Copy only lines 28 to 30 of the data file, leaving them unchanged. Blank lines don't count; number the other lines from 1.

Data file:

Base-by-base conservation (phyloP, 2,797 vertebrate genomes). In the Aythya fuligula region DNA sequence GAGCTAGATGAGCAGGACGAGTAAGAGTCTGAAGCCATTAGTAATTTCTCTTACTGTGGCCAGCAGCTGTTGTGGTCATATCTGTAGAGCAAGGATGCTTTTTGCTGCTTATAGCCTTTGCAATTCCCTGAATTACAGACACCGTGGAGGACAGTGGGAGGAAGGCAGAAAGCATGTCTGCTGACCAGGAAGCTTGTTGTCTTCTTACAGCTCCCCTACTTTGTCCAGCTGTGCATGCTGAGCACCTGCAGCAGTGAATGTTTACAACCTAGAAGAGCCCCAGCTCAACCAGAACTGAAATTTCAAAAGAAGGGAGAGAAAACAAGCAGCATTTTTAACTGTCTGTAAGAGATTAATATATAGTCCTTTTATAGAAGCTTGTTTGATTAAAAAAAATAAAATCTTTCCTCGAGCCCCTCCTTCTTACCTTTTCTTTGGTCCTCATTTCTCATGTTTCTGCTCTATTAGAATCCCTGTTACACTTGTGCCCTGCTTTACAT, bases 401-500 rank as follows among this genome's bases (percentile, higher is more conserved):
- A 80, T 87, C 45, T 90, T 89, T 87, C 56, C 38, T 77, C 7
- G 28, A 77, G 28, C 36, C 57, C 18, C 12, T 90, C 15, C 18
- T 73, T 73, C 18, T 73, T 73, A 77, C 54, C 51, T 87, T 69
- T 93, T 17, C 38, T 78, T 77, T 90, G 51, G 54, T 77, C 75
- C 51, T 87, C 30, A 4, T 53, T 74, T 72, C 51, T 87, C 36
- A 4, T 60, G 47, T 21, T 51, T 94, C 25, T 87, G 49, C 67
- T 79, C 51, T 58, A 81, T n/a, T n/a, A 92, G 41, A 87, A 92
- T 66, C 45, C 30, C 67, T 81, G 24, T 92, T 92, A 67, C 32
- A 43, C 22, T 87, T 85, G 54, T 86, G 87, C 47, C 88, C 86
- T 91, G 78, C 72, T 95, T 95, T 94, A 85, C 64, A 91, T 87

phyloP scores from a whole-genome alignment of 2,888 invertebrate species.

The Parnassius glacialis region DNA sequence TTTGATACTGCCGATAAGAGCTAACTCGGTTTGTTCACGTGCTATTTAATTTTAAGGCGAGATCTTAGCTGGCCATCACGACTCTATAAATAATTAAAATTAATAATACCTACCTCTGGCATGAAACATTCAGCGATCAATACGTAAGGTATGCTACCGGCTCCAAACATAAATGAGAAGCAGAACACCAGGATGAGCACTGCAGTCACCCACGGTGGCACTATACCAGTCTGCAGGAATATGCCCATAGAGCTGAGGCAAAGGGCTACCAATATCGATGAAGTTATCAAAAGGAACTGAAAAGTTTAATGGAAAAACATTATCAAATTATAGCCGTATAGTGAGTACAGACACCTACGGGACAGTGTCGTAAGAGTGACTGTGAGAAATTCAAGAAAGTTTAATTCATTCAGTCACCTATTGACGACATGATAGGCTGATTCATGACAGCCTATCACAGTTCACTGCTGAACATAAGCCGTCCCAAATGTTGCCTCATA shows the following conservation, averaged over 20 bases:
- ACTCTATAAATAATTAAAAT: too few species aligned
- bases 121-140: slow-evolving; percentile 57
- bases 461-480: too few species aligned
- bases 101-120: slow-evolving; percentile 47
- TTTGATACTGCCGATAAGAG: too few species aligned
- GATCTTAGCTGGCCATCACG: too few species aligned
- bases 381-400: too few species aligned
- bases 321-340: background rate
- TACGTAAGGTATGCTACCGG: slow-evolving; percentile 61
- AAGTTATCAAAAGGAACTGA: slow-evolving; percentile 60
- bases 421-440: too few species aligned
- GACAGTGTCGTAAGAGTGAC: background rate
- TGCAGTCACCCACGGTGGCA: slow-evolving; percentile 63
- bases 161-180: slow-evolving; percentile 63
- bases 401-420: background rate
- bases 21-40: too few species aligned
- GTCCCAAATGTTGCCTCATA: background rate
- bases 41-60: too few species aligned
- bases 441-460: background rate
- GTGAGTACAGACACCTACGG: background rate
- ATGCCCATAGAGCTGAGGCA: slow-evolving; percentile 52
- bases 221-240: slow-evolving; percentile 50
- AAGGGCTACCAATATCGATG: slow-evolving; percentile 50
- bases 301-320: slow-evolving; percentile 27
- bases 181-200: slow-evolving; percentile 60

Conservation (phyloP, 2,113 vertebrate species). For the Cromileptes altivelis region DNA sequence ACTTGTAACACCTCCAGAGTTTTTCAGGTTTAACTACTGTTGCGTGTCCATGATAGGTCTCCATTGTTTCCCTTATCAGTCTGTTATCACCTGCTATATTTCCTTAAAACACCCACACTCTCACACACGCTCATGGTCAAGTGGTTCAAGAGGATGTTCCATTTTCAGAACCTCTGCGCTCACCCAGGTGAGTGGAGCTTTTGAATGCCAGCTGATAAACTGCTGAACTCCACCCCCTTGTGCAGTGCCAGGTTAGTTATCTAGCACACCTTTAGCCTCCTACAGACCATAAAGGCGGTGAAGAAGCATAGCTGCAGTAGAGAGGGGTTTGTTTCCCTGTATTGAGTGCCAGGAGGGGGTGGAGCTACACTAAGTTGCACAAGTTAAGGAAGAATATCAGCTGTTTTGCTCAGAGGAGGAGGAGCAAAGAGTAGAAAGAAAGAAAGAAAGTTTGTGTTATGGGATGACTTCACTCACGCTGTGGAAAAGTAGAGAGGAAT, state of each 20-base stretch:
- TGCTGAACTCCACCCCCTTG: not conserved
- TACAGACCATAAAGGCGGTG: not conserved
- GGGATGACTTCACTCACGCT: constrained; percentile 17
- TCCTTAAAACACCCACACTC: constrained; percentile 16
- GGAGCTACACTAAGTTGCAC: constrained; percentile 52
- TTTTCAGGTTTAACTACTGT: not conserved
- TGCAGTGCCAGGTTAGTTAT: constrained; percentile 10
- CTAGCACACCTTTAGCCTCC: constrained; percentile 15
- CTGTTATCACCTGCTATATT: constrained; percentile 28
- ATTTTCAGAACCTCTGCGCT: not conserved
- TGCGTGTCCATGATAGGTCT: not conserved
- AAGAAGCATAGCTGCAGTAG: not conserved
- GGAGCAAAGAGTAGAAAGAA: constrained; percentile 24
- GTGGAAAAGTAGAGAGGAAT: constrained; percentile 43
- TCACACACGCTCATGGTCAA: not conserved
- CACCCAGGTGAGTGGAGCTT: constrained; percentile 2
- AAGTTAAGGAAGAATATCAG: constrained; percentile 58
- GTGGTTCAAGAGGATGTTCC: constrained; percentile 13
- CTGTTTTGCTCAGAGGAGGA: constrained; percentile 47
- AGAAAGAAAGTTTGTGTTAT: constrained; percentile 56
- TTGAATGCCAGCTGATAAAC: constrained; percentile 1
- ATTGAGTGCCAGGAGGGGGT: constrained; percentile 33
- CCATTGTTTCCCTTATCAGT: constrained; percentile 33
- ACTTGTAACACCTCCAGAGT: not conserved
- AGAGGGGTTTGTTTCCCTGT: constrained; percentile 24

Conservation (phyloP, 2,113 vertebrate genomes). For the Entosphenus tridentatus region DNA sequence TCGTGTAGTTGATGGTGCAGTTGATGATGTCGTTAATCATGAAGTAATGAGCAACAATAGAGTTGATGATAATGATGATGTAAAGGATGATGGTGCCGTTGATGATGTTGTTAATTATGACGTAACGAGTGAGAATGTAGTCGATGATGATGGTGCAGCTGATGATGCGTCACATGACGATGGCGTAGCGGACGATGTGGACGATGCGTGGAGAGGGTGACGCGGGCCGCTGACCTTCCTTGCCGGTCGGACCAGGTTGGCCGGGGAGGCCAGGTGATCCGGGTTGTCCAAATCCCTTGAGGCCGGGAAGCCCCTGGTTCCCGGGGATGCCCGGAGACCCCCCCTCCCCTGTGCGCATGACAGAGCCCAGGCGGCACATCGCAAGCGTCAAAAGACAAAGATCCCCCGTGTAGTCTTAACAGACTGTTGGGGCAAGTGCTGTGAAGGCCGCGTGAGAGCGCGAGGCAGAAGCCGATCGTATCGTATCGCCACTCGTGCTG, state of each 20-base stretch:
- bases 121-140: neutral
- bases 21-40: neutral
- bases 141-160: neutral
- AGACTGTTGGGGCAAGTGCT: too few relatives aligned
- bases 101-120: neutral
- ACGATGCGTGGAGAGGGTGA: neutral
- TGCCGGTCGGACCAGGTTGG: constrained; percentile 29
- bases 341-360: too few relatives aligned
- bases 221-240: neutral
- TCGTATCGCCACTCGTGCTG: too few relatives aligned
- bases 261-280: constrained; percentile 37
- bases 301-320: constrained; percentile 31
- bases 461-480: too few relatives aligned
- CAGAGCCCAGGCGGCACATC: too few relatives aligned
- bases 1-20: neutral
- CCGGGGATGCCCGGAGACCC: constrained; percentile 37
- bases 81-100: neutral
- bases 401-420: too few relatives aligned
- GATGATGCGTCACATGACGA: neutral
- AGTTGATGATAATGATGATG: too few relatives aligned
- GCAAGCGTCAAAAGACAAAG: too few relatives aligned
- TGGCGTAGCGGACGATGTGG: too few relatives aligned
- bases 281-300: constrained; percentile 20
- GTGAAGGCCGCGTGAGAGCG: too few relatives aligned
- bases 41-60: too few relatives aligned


- bases 401-420: background rate
- bases 21-40: too few species aligned
- GTCCCAAATGTTGCCTCATA: background rate